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Like so many other commodities, time is fixed. We get 24 hours daily–no more, no less. As a result, our time has great value, both figuratively and literally. That’s why the old-fashioned “time is money” remains an accurate adage even in the 21st century.
In other words, every minute of time wasted could cost you dearly. Maybe you won’t feel the loss immediately, but you’ll feel it eventually. For instance, the 2021 U.S. Bureau of Labor Statistics’ American Time Use Survey shows that women spend around 2.4 hours daily on domestic chores. Using the current federal minimum wage of $7.25 per hour adds to about $6,351 each year.
This doesn’t mean that you should stop doing housework, of course. However, it does reveal the underlying importance of being a little greedy with your time. After all, you only have a limited amount of minutes available. So the stingier you are with those minutes, the more likely you’ll be to feel like your time was well spent.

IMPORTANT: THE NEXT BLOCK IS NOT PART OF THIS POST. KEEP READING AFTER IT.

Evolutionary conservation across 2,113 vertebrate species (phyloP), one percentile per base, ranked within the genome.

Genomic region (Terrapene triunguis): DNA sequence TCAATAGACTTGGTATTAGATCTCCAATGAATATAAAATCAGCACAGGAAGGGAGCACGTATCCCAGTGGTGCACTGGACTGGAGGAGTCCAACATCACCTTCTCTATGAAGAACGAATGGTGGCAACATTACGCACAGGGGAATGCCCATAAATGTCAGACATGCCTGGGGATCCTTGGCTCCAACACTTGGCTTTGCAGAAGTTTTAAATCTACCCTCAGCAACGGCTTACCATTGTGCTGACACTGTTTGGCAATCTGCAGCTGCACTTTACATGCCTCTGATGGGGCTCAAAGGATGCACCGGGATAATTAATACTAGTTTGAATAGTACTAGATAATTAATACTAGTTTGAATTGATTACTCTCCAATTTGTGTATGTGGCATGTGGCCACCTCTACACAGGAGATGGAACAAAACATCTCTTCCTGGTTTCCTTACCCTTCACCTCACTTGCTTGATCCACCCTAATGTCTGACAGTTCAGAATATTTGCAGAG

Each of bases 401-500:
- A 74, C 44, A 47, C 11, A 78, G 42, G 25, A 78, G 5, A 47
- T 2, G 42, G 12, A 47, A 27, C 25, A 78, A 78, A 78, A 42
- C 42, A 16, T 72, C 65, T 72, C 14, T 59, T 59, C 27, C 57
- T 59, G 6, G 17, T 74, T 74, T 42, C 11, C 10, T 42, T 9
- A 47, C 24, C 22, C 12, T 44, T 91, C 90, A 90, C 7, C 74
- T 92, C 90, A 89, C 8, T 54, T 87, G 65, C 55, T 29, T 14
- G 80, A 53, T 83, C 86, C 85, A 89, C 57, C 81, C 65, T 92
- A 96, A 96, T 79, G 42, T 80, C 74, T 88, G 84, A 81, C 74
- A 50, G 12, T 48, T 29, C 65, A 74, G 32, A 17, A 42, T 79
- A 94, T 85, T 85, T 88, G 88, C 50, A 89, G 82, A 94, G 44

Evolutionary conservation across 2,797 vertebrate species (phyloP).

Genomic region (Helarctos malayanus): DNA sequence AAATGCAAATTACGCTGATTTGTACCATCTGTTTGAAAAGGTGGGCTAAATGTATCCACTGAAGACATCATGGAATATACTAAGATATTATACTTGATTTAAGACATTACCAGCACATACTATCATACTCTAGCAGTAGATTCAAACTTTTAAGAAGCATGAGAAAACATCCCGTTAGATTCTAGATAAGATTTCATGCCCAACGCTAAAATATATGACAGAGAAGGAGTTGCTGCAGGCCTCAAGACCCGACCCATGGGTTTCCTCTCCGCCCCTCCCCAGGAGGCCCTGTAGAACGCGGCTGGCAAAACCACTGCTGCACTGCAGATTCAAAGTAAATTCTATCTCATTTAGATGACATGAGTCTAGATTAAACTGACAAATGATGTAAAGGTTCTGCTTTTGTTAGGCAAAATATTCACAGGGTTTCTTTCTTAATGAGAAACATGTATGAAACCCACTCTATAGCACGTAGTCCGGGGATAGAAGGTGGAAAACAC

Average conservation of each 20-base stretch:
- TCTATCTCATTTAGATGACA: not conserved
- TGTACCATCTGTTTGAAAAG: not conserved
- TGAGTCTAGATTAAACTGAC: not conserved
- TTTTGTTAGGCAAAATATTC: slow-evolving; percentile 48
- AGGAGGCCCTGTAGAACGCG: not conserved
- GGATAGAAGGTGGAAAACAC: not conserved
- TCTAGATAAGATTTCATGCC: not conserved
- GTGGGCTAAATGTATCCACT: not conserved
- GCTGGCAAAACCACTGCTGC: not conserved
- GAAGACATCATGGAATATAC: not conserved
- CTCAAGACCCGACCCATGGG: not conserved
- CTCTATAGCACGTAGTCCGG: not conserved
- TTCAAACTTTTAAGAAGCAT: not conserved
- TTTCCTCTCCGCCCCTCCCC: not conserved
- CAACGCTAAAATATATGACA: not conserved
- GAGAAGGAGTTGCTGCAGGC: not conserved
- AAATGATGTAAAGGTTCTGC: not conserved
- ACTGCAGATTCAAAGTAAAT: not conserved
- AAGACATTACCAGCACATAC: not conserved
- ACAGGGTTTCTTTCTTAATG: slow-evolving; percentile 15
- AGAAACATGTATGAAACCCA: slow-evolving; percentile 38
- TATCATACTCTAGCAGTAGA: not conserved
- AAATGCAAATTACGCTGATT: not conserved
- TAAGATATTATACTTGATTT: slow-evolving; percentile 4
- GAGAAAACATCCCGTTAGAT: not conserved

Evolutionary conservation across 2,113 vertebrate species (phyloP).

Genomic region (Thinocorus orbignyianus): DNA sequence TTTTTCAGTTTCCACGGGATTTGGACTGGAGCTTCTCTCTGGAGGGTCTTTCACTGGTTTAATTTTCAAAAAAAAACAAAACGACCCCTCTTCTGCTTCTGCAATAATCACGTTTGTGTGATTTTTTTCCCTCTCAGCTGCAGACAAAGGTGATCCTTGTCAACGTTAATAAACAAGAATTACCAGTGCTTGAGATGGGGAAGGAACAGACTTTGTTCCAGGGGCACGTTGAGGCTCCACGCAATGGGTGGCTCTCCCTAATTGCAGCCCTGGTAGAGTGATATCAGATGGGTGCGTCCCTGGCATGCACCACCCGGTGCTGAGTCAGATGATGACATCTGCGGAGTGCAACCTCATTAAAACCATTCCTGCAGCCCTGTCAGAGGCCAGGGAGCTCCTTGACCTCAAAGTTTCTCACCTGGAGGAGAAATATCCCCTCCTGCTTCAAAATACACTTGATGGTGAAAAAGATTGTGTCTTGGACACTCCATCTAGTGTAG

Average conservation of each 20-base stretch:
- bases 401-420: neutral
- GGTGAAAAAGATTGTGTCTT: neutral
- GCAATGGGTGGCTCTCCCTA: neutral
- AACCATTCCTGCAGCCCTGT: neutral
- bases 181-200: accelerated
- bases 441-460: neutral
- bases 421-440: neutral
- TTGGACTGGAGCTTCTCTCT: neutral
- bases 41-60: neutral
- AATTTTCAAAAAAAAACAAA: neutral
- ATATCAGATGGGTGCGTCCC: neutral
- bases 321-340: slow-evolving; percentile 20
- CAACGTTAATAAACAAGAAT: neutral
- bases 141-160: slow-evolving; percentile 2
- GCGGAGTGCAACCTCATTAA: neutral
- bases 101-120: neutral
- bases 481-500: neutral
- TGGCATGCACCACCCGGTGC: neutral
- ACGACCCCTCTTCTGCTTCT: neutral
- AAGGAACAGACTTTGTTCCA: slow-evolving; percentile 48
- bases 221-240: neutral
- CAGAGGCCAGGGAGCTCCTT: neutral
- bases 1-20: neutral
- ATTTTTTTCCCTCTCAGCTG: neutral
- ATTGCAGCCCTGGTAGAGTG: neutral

You can shave off time anywhere you like from your calendar. So if you’re looking for places to start saving some big bucks (in time), try slicing a few minutes off in the areas of transportation, healthcare, shopping, food preparation, and entertainment.
Transportation: Minimizing drives, commutes, and more
Life may be called a highway, but you don’t want to spend too much time on actual roads. Time is quite literally money in the case of driving — since gas prices are soaring and are not expected to decline in 2022, per Wall Street Journal reporting. Consequently, you’ll improve your wallet in both tangible and perceived ways by minimizing drive and commute time.
What are some solutions for jumping into your car less frequently? A popular answer is to travel to your office fewer days than you do now. However, even if you can’t telecommute full time, you may be able to move to a hybrid working arrangement. If you’re the boss, you might even want to go with a radical move like testing a four-day workweek, a la some United Kingdom companies.